Blizzard never had a bad day in 47 years

Joe Blizzard started and finished his career of 47 years with the Kent Soil and Water Conservation District. His last official day was Dec. 17, though he has agreed to stay on through June if needed.

CHESTERTOWN — If you want to know the history of a farm, who owned it and when, what kinds of improvements have been made, what’s the most direct route to a man-made pond or drainage ditch, Joe Blizzard is the go-to guy.

For every farm in Kent County.

That’s the kind of knowledge Blizzard acquired in five decades in the Kent Soil and Water Conservation District office, with some of that time as a state employee.

He retired Dec. 17 as a stormwater and sediment control urban reviewer. Kent Soil and Water Conservation District hosted an open house the day before in Blizzard’s honor so the community — especially farmers — could say a proper thank you.

Karen Miller, the district manager here for 32 years, said Blizzard has been “invaluable.”

“There’s nothing about any farm in this county that he can’t tell you. ... That kind of knowledge can’t be replicated,” Miller said.

This is the second time that Blizzard has retired. And it’s not the last.

He has agreed to work on Wednesdays until a successor has been hired or until the end of June, which is when his wife of 46 years, Vickie, will retire from her job with the state assessment office in Queen Anne’s County.

Blizzard, who celebrated his 70th birthday last week, said he never had a bad day in 47 years on the job.

“I loved it,” he said. “I never hated getting up and going to work.”

When asked what he will miss when he retires for good, Blizzard answered, “Mostly just working. I like to be busy.”

Blizzard grew up in the Worton area and he now lives near Still Pond. Other than the four years he served in the U.S. Marine Corps after graduating from Chestertown High School — including three non-combat deployments to Vietnam — Kent County has been his home.

He was honorably discharged in 1972, leaving with the rank of an E-5 sergeant.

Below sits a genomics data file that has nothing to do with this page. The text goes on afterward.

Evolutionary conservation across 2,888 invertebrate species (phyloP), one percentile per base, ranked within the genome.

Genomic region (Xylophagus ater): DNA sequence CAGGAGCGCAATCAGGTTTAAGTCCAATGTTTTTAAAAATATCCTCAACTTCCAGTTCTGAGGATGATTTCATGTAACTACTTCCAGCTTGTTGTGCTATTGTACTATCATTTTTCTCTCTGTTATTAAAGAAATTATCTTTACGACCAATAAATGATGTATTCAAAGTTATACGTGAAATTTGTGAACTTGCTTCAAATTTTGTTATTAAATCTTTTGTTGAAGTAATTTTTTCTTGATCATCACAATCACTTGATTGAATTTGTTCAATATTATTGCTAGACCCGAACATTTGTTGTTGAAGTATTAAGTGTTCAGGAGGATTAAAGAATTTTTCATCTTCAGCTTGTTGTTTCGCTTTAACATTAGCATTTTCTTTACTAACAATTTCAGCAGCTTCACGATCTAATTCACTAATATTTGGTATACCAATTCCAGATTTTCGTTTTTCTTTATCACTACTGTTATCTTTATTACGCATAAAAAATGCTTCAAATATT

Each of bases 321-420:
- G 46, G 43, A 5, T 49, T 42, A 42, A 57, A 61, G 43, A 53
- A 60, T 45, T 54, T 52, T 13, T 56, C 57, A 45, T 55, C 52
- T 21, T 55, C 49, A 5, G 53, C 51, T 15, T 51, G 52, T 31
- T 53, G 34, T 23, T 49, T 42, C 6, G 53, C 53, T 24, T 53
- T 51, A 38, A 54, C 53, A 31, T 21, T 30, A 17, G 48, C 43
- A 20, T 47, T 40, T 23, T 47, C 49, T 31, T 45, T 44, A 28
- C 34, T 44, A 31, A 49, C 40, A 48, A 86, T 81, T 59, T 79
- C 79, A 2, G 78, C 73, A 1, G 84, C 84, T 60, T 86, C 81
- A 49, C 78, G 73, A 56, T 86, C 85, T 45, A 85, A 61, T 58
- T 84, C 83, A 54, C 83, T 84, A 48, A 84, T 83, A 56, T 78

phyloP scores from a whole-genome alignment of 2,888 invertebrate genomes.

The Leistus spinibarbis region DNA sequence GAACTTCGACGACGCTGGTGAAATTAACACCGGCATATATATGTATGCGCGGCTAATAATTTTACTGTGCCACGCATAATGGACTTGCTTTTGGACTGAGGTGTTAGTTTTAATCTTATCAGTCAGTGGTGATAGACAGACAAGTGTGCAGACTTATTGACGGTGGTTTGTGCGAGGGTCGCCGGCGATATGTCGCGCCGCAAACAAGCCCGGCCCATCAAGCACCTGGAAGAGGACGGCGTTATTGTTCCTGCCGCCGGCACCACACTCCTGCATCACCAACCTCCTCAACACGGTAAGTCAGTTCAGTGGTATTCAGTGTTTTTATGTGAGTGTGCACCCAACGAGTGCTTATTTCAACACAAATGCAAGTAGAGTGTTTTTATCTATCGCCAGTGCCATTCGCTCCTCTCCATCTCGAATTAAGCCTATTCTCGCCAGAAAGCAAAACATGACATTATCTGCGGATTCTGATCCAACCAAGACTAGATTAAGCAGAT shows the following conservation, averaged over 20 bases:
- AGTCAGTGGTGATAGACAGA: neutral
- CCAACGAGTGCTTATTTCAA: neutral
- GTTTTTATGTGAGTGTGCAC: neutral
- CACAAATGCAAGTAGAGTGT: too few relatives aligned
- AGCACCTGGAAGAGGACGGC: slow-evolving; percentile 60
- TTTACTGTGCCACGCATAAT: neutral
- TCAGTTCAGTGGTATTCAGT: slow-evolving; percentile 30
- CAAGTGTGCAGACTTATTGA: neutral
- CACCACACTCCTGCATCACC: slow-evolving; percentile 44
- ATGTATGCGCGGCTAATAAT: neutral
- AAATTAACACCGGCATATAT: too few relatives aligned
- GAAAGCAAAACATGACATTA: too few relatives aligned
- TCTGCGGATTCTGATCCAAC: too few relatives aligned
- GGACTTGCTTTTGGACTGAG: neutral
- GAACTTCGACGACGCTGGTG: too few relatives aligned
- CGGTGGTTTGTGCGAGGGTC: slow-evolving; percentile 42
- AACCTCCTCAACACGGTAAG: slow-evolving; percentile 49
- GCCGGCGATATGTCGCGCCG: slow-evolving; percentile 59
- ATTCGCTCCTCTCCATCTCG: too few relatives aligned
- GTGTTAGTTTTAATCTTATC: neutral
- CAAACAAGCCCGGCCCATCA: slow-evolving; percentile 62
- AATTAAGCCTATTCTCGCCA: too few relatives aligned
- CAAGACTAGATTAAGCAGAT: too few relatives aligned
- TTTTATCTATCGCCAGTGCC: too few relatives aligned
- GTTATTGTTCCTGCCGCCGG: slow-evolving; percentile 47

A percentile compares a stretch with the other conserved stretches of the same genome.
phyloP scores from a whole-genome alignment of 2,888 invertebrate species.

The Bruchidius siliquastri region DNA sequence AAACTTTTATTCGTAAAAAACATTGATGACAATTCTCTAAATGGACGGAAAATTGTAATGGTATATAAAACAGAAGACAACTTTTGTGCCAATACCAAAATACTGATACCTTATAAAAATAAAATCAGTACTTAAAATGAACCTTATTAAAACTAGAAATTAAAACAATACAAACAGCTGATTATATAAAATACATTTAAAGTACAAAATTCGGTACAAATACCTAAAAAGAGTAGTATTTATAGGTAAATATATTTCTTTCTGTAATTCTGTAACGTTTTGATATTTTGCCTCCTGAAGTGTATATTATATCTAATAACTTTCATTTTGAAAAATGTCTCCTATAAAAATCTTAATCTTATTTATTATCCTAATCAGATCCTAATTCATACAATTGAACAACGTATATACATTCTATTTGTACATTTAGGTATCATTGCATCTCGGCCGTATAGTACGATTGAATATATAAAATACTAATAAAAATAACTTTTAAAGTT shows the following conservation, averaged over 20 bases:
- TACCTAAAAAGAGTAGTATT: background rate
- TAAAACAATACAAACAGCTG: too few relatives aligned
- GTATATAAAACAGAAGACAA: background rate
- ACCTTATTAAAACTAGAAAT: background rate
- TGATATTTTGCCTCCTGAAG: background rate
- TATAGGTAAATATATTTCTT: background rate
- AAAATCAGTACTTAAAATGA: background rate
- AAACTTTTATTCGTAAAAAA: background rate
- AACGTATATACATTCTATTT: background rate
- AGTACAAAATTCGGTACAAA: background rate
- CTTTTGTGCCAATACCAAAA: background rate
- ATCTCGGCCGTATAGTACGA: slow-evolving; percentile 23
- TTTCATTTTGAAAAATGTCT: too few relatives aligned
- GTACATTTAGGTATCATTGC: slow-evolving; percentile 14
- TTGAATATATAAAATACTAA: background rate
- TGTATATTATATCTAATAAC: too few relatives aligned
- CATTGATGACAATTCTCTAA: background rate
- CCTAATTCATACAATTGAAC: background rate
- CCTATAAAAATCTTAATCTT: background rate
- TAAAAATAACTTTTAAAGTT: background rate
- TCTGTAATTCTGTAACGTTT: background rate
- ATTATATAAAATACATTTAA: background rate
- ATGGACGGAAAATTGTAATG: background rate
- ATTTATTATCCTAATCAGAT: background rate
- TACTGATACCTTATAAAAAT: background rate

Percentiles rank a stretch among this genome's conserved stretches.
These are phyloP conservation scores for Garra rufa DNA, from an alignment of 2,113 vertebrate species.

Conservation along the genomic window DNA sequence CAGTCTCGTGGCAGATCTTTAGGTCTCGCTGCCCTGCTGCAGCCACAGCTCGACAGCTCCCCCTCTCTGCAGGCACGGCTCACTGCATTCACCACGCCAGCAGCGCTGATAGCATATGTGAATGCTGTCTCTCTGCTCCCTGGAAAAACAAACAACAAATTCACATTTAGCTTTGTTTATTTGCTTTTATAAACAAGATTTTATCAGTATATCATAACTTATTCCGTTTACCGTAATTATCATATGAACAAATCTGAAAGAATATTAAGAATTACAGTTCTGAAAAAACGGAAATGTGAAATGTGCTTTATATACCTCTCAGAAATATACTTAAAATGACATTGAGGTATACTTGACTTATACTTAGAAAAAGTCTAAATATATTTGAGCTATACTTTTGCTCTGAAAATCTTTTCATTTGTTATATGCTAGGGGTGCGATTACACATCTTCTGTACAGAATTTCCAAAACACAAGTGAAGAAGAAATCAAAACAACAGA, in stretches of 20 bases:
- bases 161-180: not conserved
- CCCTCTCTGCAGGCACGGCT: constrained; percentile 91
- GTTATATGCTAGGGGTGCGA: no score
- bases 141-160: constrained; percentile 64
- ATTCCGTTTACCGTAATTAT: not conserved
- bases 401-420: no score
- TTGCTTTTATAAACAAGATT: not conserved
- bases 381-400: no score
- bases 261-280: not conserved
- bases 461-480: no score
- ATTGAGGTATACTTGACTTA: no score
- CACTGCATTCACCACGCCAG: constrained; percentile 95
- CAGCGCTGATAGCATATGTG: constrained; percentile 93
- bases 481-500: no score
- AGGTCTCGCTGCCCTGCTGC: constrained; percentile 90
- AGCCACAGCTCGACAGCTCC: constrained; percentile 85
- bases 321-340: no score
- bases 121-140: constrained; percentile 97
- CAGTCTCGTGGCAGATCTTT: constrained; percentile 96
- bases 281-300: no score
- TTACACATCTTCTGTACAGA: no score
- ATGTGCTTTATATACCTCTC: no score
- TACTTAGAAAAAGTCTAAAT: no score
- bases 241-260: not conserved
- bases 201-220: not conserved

That September, Blizzard joined the Kent Soil and Water Conservation District, which works with landowners and farmers to develop Best Management Practices that are needed to maintain agricultural production and minimize downstream water quality problems.

Structural BMPs installed by the district include grade stabilization structures, riparian buffers, grassed waterways and animal waste storage structures. Non-structural practices used to control erosion and manage nutrients include crop rotation, residue management and the planting of winter cover crops to tie up excess nutrients.

In December 1977, Blizzard became a state employee (Maryland Department of Agriculture) working out of the conservation district office in Chestertown. As a soil conservation technician with the MDA he would design BMPs and then follow up the work of contractors to make sure they were done properly.

Blizzard retired, for the first time, at the end of January 2005.

He was retired for a day, and then returned to the Kent district as its urban reviewer.

Miller said Blizzard was instrumental in her becoming district manager in 1987.

“That was the funny thing,” she said. “He got me hired and then had to call me ‘boss.’”

For Kent Soil and Water Conservation District, Blizzard reviews stormwater management and sediment control plans, which are required any time land is going to be disturbed — whether it be the construction of a lane, a house, an outbuilding, an addition, etc.

Blizzard makes Kent the exception to the rule. In every other county in the state, an engineer reviews stormwater plans, according to Miller.

His institutional knowledge alone makes Blizzard an asset to the district.

To the farmers of Kent County, Blizzard is a trusted and valued friend. By writing stormwater management plans, he keeps their costs down.

As you would imagine, there have been a lot of changes in land use in the last half-century.

When Blizzard first started there were 75 dairy farms in Kent; now there are about 10, he said.

The number of man-made ponds has dropped from an average minimum of 25 to less than a handful.

The biggest change, in Blizzard’s opinion, is in farming practices. “Now everyone does conservation planning,” he said. Cover crops are being grown primarily for the benefit of the soil and not the crop yield, and minimal plowing is the new norm.

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